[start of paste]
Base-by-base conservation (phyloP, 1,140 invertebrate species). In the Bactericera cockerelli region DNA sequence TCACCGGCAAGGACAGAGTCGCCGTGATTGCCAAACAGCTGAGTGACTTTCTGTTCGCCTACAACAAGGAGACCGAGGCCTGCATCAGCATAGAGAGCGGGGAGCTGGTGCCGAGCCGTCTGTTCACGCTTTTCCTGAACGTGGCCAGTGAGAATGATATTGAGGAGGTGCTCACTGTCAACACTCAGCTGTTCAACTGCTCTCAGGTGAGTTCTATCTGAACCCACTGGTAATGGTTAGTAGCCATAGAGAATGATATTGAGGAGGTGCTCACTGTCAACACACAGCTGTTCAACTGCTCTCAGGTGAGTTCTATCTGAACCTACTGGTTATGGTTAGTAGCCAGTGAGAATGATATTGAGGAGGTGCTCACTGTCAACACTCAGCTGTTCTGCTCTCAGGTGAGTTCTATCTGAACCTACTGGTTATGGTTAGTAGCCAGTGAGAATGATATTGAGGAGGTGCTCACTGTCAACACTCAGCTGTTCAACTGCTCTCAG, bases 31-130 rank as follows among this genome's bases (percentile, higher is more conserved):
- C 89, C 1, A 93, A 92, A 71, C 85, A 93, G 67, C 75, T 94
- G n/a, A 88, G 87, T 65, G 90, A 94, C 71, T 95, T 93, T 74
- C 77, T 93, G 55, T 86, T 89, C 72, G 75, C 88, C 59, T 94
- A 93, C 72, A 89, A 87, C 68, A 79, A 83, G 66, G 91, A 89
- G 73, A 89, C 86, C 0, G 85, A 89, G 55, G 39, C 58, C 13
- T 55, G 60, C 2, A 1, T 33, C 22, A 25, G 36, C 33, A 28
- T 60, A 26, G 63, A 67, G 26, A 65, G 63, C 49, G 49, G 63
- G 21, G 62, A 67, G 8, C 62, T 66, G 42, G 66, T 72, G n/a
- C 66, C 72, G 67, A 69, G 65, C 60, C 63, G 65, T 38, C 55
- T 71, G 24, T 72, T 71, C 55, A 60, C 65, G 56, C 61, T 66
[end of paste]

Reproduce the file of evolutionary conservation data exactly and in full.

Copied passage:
Base-by-base conservation (phyloP, 1,140 invertebrate species). In the Bactericera cockerelli region DNA sequence TCACCGGCAAGGACAGAGTCGCCGTGATTGCCAAACAGCTGAGTGACTTTCTGTTCGCCTACAACAAGGAGACCGAGGCCTGCATCAGCATAGAGAGCGGGGAGCTGGTGCCGAGCCGTCTGTTCACGCTTTTCCTGAACGTGGCCAGTGAGAATGATATTGAGGAGGTGCTCACTGTCAACACTCAGCTGTTCAACTGCTCTCAGGTGAGTTCTATCTGAACCCACTGGTAATGGTTAGTAGCCATAGAGAATGATATTGAGGAGGTGCTCACTGTCAACACACAGCTGTTCAACTGCTCTCAGGTGAGTTCTATCTGAACCTACTGGTTATGGTTAGTAGCCAGTGAGAATGATATTGAGGAGGTGCTCACTGTCAACACTCAGCTGTTCTGCTCTCAGGTGAGTTCTATCTGAACCTACTGGTTATGGTTAGTAGCCAGTGAGAATGATATTGAGGAGGTGCTCACTGTCAACACTCAGCTGTTCAACTGCTCTCAG, bases 31-130 rank as follows among this genome's bases (percentile, higher is more conserved):
- C 89, C 1, A 93, A 92, A 71, C 85, A 93, G 67, C 75, T 94
- G n/a, A 88, G 87, T 65, G 90, A 94, C 71, T 95, T 93, T 74
- C 77, T 93, G 55, T 86, T 89, C 72, G 75, C 88, C 59, T 94
- A 93, C 72, A 89, A 87, C 68, A 79, A 83, G 66, G 91, A 89
- G 73, A 89, C 86, C 0, G 85, A 89, G 55, G 39, C 58, C 13
- T 55, G 60, C 2, A 1, T 33, C 22, A 25, G 36, C 33, A 28
- T 60, A 26, G 63, A 67, G 26, A 65, G 63, C 49, G 49, G 63
- G 21, G 62, A 67, G 8, C 62, T 66, G 42, G 66, T 72, G n/a
- C 66, C 72, G 67, A 69, G 65, C 60, C 63, G 65, T 38, C 55
- T 71, G 24, T 72, T 71, C 55, A 60, C 65, G 56, C 61, T 66